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I have wanted, for a long time, to write about a particular bridge because I have hated it, and this project became an exorcism of my negativity and frustration. The Fore River Bridge is a drawbridge (really a bascule bridge, replaced by a vertical lift design), separating the towns of Weymouth and Hingham, and it is the commuter’s nightmare. It does not cross a mote, connect a castle, or aspire to symbolize anything beautiful and lofty. When it goes up, it often opens at the height of rush hour. For at least twenty minutes, we are stuck in our cars while an oil tanker makes its way from the harbor through the narrow channel, delivering fuel to holding tanks on the other side. We can get out and look at the water, the passing tanker, the other drivers, but the experience is an enormous inconvenience, and it seems that the twenty minutes lost are never regained.

Eventually I learned that this is not the only drawbridge in New England, that there are more, perhaps several, on the North Shore, and that the patterns of the New England coast require many such bridges to carry cars between communities where inlets and marshes and other coastal irregularities make driving in a straight line over solid ground impossible. Since I began work on this issue, I learned that the state of Michigan, too, is full of small drawbridges, bascule bridges, and vertical lift bridges to accommodate the uneven coastline of the Great Lakes. In my perennial naiveté and pastoral isolation, I had no idea!


It was with delight that I received submissions to this issue, in which many poets and writers demonstrated their obsession with bridges. Some worked for lyrical intensity, among them Michael Burch, who considers the bridge his most fruitful metaphor, inspiring drafts over the course of many years. Julia Budenz taps into classical treatments of the bridge as connector while K. E. Duffin found the subject of a series of paintings on the Hiroshige Bridge in Japan a way to create a unique perspective. I was amused by the play on words presented by Richard Fein in his “Abridged Version” of history, and Susan Mahan’s poem about her experience with the bridge in the dentist's office. Ruth Arnison recorded dialect and a child’s curiosity about the appropriate bridge for engaging in play. My own series of poems combines the lyric with the journalistic and refuses to conform to one poetic style. Marge Piercy describes how her memory of a particular bridge evokes the ever-present spectre of war that we cannot seem to free ourselves from. I was reminded of the tapestries at the Philadelphia Museum of Art where Constantine triumphs over Maxentius at the Milvian Bridge, whose arch shows the expanse of the river beyond, a vista empty of combatants and, perhaps, an image of future peace.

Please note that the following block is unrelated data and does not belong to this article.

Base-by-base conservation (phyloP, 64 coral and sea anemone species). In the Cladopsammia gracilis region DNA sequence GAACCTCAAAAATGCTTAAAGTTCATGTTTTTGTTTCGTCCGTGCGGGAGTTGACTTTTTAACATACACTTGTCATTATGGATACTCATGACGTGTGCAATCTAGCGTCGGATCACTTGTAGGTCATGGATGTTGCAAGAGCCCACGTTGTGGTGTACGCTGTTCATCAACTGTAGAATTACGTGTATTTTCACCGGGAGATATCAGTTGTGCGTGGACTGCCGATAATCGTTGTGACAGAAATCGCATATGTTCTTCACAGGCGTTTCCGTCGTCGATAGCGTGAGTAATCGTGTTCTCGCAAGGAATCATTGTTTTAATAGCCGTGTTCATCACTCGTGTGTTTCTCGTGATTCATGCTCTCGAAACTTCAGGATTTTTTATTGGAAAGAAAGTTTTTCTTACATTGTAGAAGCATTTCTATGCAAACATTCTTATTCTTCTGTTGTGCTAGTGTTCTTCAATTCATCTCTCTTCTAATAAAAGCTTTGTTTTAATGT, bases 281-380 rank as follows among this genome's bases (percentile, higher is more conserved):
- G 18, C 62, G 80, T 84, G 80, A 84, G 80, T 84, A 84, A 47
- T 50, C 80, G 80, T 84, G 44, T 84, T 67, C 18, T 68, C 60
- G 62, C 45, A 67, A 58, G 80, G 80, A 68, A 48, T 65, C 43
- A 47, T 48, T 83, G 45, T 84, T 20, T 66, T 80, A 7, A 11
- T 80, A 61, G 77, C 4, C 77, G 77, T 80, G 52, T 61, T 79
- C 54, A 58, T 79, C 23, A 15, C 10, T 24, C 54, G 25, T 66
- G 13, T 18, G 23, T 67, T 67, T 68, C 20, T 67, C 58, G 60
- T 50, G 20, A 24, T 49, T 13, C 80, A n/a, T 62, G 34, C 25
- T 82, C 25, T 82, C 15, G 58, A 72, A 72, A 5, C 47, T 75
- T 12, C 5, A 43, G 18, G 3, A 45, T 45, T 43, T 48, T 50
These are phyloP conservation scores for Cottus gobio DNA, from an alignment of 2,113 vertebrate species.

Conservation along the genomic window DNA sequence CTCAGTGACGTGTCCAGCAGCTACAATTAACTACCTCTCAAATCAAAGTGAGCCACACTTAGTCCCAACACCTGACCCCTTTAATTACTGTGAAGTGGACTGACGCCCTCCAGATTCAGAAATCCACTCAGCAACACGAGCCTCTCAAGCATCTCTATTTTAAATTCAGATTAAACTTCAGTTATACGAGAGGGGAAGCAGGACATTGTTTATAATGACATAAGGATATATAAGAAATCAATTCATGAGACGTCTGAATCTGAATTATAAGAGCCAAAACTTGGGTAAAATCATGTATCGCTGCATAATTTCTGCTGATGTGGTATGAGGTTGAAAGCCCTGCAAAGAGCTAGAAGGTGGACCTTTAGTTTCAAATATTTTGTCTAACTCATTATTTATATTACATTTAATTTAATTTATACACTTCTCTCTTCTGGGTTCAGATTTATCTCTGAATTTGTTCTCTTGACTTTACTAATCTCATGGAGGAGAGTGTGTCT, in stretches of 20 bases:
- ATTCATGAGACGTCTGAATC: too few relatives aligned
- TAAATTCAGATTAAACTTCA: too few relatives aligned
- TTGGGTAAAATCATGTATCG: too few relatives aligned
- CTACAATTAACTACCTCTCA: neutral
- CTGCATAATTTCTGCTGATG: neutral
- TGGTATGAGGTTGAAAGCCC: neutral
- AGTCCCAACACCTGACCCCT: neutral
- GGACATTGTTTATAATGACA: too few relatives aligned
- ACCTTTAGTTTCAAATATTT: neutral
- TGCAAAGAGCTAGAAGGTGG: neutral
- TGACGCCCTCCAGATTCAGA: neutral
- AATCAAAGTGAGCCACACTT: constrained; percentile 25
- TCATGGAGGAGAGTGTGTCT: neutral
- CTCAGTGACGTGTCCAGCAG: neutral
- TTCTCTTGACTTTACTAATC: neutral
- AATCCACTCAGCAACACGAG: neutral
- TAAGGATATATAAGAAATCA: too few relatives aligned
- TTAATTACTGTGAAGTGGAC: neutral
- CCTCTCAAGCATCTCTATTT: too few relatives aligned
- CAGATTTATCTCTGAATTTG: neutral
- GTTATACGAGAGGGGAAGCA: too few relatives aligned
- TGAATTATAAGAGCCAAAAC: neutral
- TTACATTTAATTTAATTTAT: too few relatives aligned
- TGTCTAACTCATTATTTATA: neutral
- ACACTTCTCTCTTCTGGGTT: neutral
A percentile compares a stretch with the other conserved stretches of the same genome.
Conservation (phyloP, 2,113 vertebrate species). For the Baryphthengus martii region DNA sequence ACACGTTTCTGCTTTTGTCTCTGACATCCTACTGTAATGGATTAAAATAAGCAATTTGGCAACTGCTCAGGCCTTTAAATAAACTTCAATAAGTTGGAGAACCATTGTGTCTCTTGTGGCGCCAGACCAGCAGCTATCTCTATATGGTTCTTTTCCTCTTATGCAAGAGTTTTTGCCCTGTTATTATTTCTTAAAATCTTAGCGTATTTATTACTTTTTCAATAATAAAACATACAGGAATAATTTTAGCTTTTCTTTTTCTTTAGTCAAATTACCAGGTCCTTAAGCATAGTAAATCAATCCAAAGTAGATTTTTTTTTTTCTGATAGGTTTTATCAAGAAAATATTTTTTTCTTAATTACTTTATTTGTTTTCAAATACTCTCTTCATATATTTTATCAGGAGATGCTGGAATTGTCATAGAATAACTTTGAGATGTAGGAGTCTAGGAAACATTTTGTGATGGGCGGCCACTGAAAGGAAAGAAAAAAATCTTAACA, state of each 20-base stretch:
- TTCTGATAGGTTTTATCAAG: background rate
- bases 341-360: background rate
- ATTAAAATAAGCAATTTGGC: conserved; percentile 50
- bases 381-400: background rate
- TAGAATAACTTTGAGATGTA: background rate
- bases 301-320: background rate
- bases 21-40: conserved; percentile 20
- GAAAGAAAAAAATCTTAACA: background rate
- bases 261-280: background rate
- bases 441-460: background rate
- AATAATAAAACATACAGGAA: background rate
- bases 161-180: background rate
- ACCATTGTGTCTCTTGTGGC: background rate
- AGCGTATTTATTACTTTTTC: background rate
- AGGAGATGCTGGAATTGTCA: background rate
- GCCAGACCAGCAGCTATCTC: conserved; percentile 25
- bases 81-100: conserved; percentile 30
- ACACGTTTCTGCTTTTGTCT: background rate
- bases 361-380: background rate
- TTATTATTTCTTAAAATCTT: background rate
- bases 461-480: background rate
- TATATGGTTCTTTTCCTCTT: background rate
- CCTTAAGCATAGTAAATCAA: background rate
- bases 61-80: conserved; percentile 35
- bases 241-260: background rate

Recently, over the radio, I heard a politician narrate a fairy tale about two bears on a bridge that captured for him the challenge and solution a bridge can represent. As the bears approached each other, the bridge was too narrow to let them pass each other, so they met in an embrace. Each shifted his weight, and slide his feet, and became engaged in a kind of dance until he had moved 180 degrees. Once they had reached the position to cross to the other side, they dropped their arms, saluted, and moved on. What had transpired to discourage them from confronting each other by force until only one was left standing? Was it the close proximity of one to the other? Did a conversation take place? Clearly, the expanse of a bridge, real or metaphorical, allows for transitions and transformations to occur as no other form can.

Joyce Wilson
July 2012

Favorite poems on bridges:

    William Wordsworth, “Composed upon Westminster Bridge”
    Walt Whitman, “Crossing Brooklyn Ferry”
            (in anticipation of the Brooklyn Bridge and Crane’s poem)
    Hart Crane, “Proem: To the Brooklyn Bridge”
    Thomas Hardy, “The Harbour Bridge”
    Marianne Moore, “Granite and Steel”
    Richard Wilbur, “A Simile for Her Smile”
    Alfred Corn, “The Bridge, Palm Sunday, 1973”
    G. C. Waldrep, “Hymn to Railway-Bridges” (The Threepenny Review, Winter 2012)

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